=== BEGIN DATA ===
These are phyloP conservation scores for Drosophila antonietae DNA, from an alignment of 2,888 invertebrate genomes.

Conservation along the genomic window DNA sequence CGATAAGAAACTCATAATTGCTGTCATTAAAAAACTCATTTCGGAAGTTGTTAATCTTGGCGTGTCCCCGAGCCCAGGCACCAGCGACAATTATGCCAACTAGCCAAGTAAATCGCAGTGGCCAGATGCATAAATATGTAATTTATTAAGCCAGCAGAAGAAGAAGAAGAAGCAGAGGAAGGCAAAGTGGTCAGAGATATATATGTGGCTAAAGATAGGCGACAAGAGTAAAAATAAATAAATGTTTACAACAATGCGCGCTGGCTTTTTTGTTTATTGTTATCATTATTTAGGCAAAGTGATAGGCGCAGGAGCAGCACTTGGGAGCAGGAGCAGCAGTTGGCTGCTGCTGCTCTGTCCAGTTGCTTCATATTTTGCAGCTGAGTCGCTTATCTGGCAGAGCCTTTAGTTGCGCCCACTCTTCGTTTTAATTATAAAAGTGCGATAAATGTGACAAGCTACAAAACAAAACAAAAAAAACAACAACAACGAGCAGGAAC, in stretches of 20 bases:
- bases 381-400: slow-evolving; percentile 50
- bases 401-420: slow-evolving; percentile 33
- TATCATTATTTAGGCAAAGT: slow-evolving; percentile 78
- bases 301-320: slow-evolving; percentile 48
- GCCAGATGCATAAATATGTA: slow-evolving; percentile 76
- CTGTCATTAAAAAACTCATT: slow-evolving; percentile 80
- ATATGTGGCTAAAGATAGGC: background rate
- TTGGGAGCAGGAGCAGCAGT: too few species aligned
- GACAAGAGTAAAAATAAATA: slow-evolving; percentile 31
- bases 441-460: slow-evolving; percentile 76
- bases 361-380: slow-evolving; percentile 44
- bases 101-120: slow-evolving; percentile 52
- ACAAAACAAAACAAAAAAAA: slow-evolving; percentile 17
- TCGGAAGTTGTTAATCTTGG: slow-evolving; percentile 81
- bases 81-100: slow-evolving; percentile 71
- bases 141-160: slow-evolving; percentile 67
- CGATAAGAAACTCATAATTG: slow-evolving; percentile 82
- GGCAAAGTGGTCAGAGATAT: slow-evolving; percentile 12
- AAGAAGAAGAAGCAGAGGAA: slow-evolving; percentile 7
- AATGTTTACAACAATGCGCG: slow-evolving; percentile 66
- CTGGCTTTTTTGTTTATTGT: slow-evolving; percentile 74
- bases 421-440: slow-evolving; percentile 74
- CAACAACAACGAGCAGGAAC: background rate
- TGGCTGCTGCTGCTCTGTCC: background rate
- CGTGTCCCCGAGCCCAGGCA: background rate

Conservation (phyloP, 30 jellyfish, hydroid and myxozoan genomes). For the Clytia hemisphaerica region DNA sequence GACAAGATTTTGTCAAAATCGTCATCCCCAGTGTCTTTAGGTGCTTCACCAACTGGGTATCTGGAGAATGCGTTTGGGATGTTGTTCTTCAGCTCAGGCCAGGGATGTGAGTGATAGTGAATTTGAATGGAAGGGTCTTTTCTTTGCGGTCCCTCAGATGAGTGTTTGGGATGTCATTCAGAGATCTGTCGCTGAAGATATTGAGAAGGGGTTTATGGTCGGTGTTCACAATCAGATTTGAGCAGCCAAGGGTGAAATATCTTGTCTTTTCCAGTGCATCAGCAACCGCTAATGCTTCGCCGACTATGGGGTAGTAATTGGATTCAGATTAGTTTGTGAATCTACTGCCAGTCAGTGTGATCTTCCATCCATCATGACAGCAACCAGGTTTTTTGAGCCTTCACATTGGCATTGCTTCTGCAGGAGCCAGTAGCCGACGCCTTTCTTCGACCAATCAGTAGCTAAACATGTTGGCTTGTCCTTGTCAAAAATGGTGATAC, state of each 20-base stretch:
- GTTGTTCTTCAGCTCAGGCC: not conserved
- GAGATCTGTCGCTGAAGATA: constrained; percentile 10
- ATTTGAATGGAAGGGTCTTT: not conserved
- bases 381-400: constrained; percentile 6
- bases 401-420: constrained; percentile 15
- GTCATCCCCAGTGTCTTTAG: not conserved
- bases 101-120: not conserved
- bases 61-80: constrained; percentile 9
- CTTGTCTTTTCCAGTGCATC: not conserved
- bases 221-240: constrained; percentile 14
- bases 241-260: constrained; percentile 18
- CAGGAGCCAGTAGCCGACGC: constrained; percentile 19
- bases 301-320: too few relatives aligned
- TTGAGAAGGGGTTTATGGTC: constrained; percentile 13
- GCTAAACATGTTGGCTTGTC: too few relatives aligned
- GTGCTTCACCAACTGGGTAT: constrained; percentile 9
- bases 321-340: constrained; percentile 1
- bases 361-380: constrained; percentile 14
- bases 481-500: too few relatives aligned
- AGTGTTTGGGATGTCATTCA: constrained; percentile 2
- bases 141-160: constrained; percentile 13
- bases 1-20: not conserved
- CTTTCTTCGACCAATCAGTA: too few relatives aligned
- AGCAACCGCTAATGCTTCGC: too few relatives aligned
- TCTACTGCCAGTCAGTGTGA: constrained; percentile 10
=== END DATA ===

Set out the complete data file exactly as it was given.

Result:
These are phyloP conservation scores for Drosophila antonietae DNA, from an alignment of 2,888 invertebrate genomes.

Conservation along the genomic window DNA sequence CGATAAGAAACTCATAATTGCTGTCATTAAAAAACTCATTTCGGAAGTTGTTAATCTTGGCGTGTCCCCGAGCCCAGGCACCAGCGACAATTATGCCAACTAGCCAAGTAAATCGCAGTGGCCAGATGCATAAATATGTAATTTATTAAGCCAGCAGAAGAAGAAGAAGAAGCAGAGGAAGGCAAAGTGGTCAGAGATATATATGTGGCTAAAGATAGGCGACAAGAGTAAAAATAAATAAATGTTTACAACAATGCGCGCTGGCTTTTTTGTTTATTGTTATCATTATTTAGGCAAAGTGATAGGCGCAGGAGCAGCACTTGGGAGCAGGAGCAGCAGTTGGCTGCTGCTGCTCTGTCCAGTTGCTTCATATTTTGCAGCTGAGTCGCTTATCTGGCAGAGCCTTTAGTTGCGCCCACTCTTCGTTTTAATTATAAAAGTGCGATAAATGTGACAAGCTACAAAACAAAACAAAAAAAACAACAACAACGAGCAGGAAC, in stretches of 20 bases:
- bases 381-400: slow-evolving; percentile 50
- bases 401-420: slow-evolving; percentile 33
- TATCATTATTTAGGCAAAGT: slow-evolving; percentile 78
- bases 301-320: slow-evolving; percentile 48
- GCCAGATGCATAAATATGTA: slow-evolving; percentile 76
- CTGTCATTAAAAAACTCATT: slow-evolving; percentile 80
- ATATGTGGCTAAAGATAGGC: background rate
- TTGGGAGCAGGAGCAGCAGT: too few species aligned
- GACAAGAGTAAAAATAAATA: slow-evolving; percentile 31
- bases 441-460: slow-evolving; percentile 76
- bases 361-380: slow-evolving; percentile 44
- bases 101-120: slow-evolving; percentile 52
- ACAAAACAAAACAAAAAAAA: slow-evolving; percentile 17
- TCGGAAGTTGTTAATCTTGG: slow-evolving; percentile 81
- bases 81-100: slow-evolving; percentile 71
- bases 141-160: slow-evolving; percentile 67
- CGATAAGAAACTCATAATTG: slow-evolving; percentile 82
- GGCAAAGTGGTCAGAGATAT: slow-evolving; percentile 12
- AAGAAGAAGAAGCAGAGGAA: slow-evolving; percentile 7
- AATGTTTACAACAATGCGCG: slow-evolving; percentile 66
- CTGGCTTTTTTGTTTATTGT: slow-evolving; percentile 74
- bases 421-440: slow-evolving; percentile 74
- CAACAACAACGAGCAGGAAC: background rate
- TGGCTGCTGCTGCTCTGTCC: background rate
- CGTGTCCCCGAGCCCAGGCA: background rate

Conservation (phyloP, 30 jellyfish, hydroid and myxozoan genomes). For the Clytia hemisphaerica region DNA sequence GACAAGATTTTGTCAAAATCGTCATCCCCAGTGTCTTTAGGTGCTTCACCAACTGGGTATCTGGAGAATGCGTTTGGGATGTTGTTCTTCAGCTCAGGCCAGGGATGTGAGTGATAGTGAATTTGAATGGAAGGGTCTTTTCTTTGCGGTCCCTCAGATGAGTGTTTGGGATGTCATTCAGAGATCTGTCGCTGAAGATATTGAGAAGGGGTTTATGGTCGGTGTTCACAATCAGATTTGAGCAGCCAAGGGTGAAATATCTTGTCTTTTCCAGTGCATCAGCAACCGCTAATGCTTCGCCGACTATGGGGTAGTAATTGGATTCAGATTAGTTTGTGAATCTACTGCCAGTCAGTGTGATCTTCCATCCATCATGACAGCAACCAGGTTTTTTGAGCCTTCACATTGGCATTGCTTCTGCAGGAGCCAGTAGCCGACGCCTTTCTTCGACCAATCAGTAGCTAAACATGTTGGCTTGTCCTTGTCAAAAATGGTGATAC, state of each 20-base stretch:
- GTTGTTCTTCAGCTCAGGCC: not conserved
- GAGATCTGTCGCTGAAGATA: constrained; percentile 10
- ATTTGAATGGAAGGGTCTTT: not conserved
- bases 381-400: constrained; percentile 6
- bases 401-420: constrained; percentile 15
- GTCATCCCCAGTGTCTTTAG: not conserved
- bases 101-120: not conserved
- bases 61-80: constrained; percentile 9
- CTTGTCTTTTCCAGTGCATC: not conserved
- bases 221-240: constrained; percentile 14
- bases 241-260: constrained; percentile 18
- CAGGAGCCAGTAGCCGACGC: constrained; percentile 19
- bases 301-320: too few relatives aligned
- TTGAGAAGGGGTTTATGGTC: constrained; percentile 13
- GCTAAACATGTTGGCTTGTC: too few relatives aligned
- GTGCTTCACCAACTGGGTAT: constrained; percentile 9
- bases 321-340: constrained; percentile 1
- bases 361-380: constrained; percentile 14
- bases 481-500: too few relatives aligned
- AGTGTTTGGGATGTCATTCA: constrained; percentile 2
- bases 141-160: constrained; percentile 13
- bases 1-20: not conserved
- CTTTCTTCGACCAATCAGTA: too few relatives aligned
- AGCAACCGCTAATGCTTCGC: too few relatives aligned
- TCTACTGCCAGTCAGTGTGA: constrained; percentile 10